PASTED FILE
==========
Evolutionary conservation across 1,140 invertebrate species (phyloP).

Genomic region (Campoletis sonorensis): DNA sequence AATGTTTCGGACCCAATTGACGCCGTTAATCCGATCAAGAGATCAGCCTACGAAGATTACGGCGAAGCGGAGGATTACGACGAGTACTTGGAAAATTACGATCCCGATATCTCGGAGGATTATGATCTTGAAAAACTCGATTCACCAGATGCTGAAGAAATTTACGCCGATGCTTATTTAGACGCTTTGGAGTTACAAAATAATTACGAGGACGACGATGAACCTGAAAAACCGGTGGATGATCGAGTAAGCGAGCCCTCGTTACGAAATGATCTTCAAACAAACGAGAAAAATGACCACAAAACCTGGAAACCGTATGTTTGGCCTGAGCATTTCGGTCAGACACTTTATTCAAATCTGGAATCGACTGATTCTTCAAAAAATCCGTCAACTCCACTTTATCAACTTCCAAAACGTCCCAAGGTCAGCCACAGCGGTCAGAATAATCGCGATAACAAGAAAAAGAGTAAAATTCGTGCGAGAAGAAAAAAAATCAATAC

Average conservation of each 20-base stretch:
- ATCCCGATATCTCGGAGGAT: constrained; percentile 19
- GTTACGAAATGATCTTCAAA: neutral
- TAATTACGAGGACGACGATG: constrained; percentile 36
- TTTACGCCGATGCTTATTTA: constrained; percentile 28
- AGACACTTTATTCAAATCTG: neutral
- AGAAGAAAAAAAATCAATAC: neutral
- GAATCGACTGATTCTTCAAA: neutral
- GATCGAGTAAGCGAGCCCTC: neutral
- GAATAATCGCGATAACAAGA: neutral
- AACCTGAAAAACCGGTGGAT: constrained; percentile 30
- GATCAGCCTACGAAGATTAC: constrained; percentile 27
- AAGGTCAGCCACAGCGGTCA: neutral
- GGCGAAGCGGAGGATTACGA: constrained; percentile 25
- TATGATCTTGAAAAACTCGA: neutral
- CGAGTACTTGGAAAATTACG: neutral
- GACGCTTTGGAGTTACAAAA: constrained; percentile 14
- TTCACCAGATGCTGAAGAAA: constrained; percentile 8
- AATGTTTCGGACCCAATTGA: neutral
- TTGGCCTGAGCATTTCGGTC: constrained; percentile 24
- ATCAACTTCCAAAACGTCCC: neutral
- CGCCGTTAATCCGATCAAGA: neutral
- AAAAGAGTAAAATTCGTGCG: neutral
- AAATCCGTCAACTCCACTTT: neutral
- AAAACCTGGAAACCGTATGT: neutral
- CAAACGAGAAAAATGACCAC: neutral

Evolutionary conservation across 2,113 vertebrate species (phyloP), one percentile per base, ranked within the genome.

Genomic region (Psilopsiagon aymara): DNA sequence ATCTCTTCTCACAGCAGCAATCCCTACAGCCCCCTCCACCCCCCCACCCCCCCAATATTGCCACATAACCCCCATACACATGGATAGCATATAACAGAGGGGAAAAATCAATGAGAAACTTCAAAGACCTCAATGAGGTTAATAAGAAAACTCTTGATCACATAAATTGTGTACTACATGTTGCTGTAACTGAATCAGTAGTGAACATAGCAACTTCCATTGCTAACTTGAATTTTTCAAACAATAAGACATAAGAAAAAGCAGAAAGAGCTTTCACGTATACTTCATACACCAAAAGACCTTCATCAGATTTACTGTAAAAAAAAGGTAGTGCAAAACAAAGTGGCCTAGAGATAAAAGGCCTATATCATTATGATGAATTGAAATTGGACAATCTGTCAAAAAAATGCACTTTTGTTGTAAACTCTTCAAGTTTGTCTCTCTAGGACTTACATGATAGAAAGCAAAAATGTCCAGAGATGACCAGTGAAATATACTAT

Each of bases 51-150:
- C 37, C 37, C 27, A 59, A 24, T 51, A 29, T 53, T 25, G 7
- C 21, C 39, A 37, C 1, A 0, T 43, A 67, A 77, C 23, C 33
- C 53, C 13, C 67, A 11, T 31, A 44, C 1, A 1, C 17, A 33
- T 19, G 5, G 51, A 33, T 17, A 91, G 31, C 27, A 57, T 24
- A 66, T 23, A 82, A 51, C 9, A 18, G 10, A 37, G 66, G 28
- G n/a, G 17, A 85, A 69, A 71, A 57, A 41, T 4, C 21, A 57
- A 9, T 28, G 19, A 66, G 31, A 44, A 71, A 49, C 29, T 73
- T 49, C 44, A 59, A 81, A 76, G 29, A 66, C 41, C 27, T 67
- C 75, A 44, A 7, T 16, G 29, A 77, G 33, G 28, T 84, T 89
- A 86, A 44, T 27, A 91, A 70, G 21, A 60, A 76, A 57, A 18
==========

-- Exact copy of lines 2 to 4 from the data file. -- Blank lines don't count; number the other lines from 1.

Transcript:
Genomic region (Campoletis sonorensis): DNA sequence AATGTTTCGGACCCAATTGACGCCGTTAATCCGATCAAGAGATCAGCCTACGAAGATTACGGCGAAGCGGAGGATTACGACGAGTACTTGGAAAATTACGATCCCGATATCTCGGAGGATTATGATCTTGAAAAACTCGATTCACCAGATGCTGAAGAAATTTACGCCGATGCTTATTTAGACGCTTTGGAGTTACAAAATAATTACGAGGACGACGATGAACCTGAAAAACCGGTGGATGATCGAGTAAGCGAGCCCTCGTTACGAAATGATCTTCAAACAAACGAGAAAAATGACCACAAAACCTGGAAACCGTATGTTTGGCCTGAGCATTTCGGTCAGACACTTTATTCAAATCTGGAATCGACTGATTCTTCAAAAAATCCGTCAACTCCACTTTATCAACTTCCAAAACGTCCCAAGGTCAGCCACAGCGGTCAGAATAATCGCGATAACAAGAAAAAGAGTAAAATTCGTGCGAGAAGAAAAAAAATCAATAC

Average conservation of each 20-base stretch:
- ATCCCGATATCTCGGAGGAT: constrained; percentile 19